The Green Wave of Shared Scooters: a Blessing or a Curse

Photo from Facebook, by Max Axl Evers

In the spring of 2020, the streets of Groningen turned green as the city started a trial with shared electric scooters, in collaboration with e-sharing platforms Felyx and Go-sharing. Their green machines soon took over the streets and now, nearly a year later, it’s almost impossible to imagine the Groninger street scene without them. Upon first review, opinions are predominantly positive, but not all parties are fully convinced.

The aim of the shared scooter project is to increase and diversify citizen mobility in Groningen in an environmentally friendly manner, as well as to take pressure away from public transportation and the road system. The trial originally ran until the first of January 2021, after which the city council decided to continue with the project, but with stricter conditions for the use of the scooters and a license obligation for providers effective from the first of May.

“Shared scooters can have a positive impact on the sustainability of transport and enable more efficient use of space”, Jaap Valkema writes in an evaluative letter on behalf of the council of Mayor and Alderman. “In addition, the scooters can also increase the freedom of choice and flexibility of our citizens.”

However, Valkema also notes that the scooters come with some negative side effects: “traffic safety and irresponsible driving are points of attention, parked scooters are obstructing the public space and scooters are moreover competing with bicycles and walking than with cars.”

A creative Go-Sharing driver had some fun moving scooters

Rob Stomphorst from Veilig Verkeer Nederland (Safe Traffic Netherlands), agrees that this new type of omnipresence of electric scooters comes with some risks: “we still have to get used to those quiet motors, and people using e-scooters often don’t have a lot of experience driving them, that can lead to dangerous situations.”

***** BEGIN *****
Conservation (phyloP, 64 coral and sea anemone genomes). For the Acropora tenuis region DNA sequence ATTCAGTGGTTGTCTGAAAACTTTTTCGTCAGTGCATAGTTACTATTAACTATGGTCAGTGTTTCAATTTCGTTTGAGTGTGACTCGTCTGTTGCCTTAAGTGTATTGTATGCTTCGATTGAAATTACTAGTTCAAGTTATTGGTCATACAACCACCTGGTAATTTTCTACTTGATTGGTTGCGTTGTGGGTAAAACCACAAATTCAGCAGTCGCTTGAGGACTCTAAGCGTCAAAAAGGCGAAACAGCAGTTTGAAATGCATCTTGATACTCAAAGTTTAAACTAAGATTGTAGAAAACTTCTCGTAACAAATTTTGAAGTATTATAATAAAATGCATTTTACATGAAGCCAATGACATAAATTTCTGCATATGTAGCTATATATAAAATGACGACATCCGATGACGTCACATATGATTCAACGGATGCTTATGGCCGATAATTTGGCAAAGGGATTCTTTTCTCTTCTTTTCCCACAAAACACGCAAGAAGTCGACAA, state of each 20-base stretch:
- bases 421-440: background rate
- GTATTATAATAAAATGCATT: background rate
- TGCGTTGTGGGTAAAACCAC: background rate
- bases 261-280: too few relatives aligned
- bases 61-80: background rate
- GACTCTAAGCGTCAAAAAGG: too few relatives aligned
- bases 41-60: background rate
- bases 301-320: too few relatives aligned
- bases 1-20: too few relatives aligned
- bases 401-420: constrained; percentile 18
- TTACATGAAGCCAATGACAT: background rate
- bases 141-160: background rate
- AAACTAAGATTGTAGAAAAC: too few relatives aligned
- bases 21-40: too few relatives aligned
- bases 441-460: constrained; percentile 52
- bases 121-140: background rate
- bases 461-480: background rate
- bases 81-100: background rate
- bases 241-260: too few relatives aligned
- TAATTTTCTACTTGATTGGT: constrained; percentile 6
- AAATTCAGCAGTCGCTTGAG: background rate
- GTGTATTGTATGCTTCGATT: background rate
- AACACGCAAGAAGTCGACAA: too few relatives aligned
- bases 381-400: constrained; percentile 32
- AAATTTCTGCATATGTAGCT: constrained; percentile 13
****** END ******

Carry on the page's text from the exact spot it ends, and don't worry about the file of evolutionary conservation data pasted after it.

However, according to Stomphorst, this is not something we can hold against the shared mobility project or the scooter providers. “The responsibility is always with the driver; the driver is always the weakest link. If I have a few beers or get distracted while driving, I’m the one causing the accident and not the scooter.”

This matter of liability, however, doesn’t change a thing about the nuisance that Groningers often experience from irresponsible drivers and the ubiquity of the scooter in the city centre in places where it shouldn’t be.

As Cor Hamstra from scootershop Hamstra Tweewielers puts it: “I don’t mind the business competition from them, but what does bother me, is that now every fool is racing around on these things and as soon as they are done with it, they dump it where they stand.”

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